Influence of Japan

Influence of Japan
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Storyboard Description

History classwork.

Storyboard Text

  • By the mid-1800s though, Japan had come under U.S. pressure to open its ports to trade.
  • Hi, I am here to tell you a little story about Japan. Since the late 1630s, Japan had been inward-looking, shutting itself off from nearly all foreign contact.
  • The Japanese had never seen steamships before and they weren't industrialized. The Japanese government knew it could not defend itself against a modern navy.
  • In 1853 President Millard Fillmore sent Commodore Matthew Perry with a fleet of four ships into Edo (Tokyo) Bay.
  • Due to Japans lack of defense in 1854 its leaders agreed to a treaty that opened Japan to trade with the United States.
  • Per Japan's request, President Theodore Roosevelt helped negotiate a peace treaty.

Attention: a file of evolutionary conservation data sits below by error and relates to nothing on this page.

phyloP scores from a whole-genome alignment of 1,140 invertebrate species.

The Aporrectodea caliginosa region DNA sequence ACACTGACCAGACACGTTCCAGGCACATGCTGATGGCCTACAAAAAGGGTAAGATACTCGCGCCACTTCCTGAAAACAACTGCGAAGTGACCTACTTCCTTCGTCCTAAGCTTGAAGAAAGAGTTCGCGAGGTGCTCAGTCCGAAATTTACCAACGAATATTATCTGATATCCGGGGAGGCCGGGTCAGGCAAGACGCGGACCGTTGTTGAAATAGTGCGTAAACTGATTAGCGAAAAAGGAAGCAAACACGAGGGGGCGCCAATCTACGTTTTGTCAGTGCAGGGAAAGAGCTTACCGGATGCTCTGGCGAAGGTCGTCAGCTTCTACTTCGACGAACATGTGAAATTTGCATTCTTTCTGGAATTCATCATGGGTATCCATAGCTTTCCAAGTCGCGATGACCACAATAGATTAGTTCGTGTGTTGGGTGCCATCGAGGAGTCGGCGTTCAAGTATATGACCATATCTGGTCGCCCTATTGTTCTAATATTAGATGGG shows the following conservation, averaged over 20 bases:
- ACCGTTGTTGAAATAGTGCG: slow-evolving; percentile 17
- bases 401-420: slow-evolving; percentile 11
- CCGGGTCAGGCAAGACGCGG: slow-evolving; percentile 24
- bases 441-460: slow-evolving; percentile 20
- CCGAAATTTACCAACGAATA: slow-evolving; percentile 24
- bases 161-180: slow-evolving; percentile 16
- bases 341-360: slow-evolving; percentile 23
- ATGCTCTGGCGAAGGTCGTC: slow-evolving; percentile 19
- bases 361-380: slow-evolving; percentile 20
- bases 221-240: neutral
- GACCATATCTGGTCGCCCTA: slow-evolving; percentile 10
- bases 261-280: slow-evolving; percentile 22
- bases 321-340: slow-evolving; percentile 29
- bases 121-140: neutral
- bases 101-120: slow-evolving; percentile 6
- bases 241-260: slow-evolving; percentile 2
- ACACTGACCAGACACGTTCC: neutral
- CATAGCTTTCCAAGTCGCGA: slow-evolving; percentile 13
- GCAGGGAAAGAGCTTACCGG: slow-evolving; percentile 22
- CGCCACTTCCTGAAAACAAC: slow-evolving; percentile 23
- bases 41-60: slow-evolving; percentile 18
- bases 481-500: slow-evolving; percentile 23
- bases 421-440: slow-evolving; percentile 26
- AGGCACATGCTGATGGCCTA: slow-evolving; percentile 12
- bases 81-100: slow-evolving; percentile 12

• Japan went through a difficult time in 1904. The Russo-Japanese War broke out, the conflict took a toll on both sides.
  • President Roosevelt met with two representatives of the two countries in Portsmouth, New Hampshire, and hammered a compromise.
  • He received the Nobel Prize for peace for his efforts in negotiating the Treaty of Portsmouth.
  • Led by Rear Admiral Charles Sperry, the fleet stopped at 20 ports on six continents, including a port in Japan, before returning home in 1909.
  • Finally, in 1907 Roosevelt sent four squadrons of battleships, known as The Great White Fleet, on a 43,000-mile, around the world.
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